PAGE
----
From Classroom to Conservation: Embarking on a Monarch Research Journey at Dinosaur National Monument

Introduction:

Last Thursday was my last official day of being a 5th-grade Science and Social Studies teacher. A couple of months ago I found myself standing at a crossroads: Continue on in education or pursue a passion in conservation and research. After much deliberation with everyone I know, the choice was clear and I found myself ready to bid farewell to the classroom and embrace a new adventure as a resource monitoring and communications LHIP intern at Dinosaur National Monument in Jensen, Utah. This blog post is a reflection of my journey, the reasons behind my decision, and the excitement that comes with pursuing a passion for conservation in one of nature’s most awe-inspiring landscapes.

Embracing the Call for Conservation:

As an educator, I was fortunate to witness firsthand the wonder and curiosity that nature instills in young minds. Teachers have a way of showing you the world from within four walls and I never thought that as much as I made the world a little bigger for my students that I would do that for myself. I was reminded of my purpose and this reawakened a deep passion within me to continue in my journey that never truly left — the preservation of our natural world. The opportunity to work as a resource monitoring and communications intern at Dinosaur National Monument presented an avenue to pursue this passion while making a tangible impact on the environment.

The Allure of Dinosaur National Monument:

Dinosaur National Monument is a place of unparalleled beauty, where ancient history and stunning landscapes converge. This protected area, spanning parts of Utah and Colorado, not only preserves incredible dinosaur fossils, but also boasts diverse ecosystems that support a rich array of plant and animal life. Among the many organisms that thrive here, pollinators play a crucial role in maintaining the delicate balance of this ecosystem.

Pollinator Research: A Key to Environmental Conservation

Pollinators, including bees, butterflies, and hummingbirds, are essential for the reproduction and survival of countless plant species. However, these vital creatures face numerous challenges, such as habitat loss, pesticide exposure, and climate change. Through my new role as a resource management intern, I am determined to contribute to the understanding and conservation of these remarkable species.

The Impact of Monarch Research:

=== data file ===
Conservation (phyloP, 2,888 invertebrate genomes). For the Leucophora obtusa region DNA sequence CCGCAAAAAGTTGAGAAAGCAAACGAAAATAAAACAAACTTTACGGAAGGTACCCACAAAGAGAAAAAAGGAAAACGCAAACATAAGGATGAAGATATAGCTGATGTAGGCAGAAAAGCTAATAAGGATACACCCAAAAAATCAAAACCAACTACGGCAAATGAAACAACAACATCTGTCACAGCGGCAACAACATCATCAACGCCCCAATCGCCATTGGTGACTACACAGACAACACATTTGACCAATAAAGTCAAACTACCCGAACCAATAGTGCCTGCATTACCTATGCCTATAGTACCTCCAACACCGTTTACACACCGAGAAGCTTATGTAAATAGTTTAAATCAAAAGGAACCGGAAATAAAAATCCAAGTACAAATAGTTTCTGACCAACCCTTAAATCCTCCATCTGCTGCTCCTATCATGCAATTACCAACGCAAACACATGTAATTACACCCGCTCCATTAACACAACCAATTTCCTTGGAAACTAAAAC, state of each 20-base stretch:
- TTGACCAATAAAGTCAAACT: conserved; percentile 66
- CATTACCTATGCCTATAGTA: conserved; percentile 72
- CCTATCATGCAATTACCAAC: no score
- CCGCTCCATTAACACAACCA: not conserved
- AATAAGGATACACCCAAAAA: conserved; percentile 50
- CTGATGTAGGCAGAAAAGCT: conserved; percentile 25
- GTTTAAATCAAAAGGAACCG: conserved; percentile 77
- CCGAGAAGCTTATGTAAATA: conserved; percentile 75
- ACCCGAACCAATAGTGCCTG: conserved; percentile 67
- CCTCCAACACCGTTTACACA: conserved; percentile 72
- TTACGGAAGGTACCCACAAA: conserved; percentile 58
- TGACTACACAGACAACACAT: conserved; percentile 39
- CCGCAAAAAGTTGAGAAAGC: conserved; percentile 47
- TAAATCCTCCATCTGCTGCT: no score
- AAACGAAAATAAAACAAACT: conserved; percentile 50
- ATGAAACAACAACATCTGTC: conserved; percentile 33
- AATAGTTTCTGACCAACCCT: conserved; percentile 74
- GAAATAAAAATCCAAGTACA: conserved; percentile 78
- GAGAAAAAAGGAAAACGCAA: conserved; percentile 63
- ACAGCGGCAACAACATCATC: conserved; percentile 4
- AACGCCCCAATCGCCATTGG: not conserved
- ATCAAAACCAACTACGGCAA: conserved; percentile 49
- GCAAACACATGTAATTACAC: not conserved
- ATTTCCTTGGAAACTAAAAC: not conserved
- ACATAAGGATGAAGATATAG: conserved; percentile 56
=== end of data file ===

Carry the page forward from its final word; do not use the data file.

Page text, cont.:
My time in Utah will be spent focusing primarily on the monarch butterfly. Growing up, the Monarch held deep cultural significance for me as the annual migration of these butterflies to Mexico’s forests symbolized the return of my ancestors to home and served as a powerful reminder of the interconnectedness between me, nature, and my culture.

Studying pollinators such as the Monarch provides valuable insights into their behavior, distribution, and the factors influencing their populations. By gathering data and conducting research, we can better understand the threats they face and develop strategies to protect and enhance their habitats. This work not only benefits the pollinators themselves, but also has far-reaching implications for the broader ecosystem, including plant diversity and food production. 

The Journey Ahead:

Leaving teaching behind was undoubtedly a difficult decision, but the call to contribute to the preservation of our natural heritage was too strong to ignore. The prospect of working alongside dedicated researchers, exploring the breathtaking landscapes of Dinosaur National Monument, and contributing to the conservation of pollinators fills me with excitement and purpose.

Life’s journey is unpredictable, and it is often in our willingness to embrace new opportunities that we find our true calling. My transition from the classroom to becoming a resource monitoring and communications intern at Dinosaur National Monument represents a profound shift in my path, but one that aligns with my passion for conservation and environmental stewardship. As I embark on this new chapter, I am eager to contribute to the understanding and preservation of pollinators and to inspire others to appreciate and protect the natural wonders that surround us.

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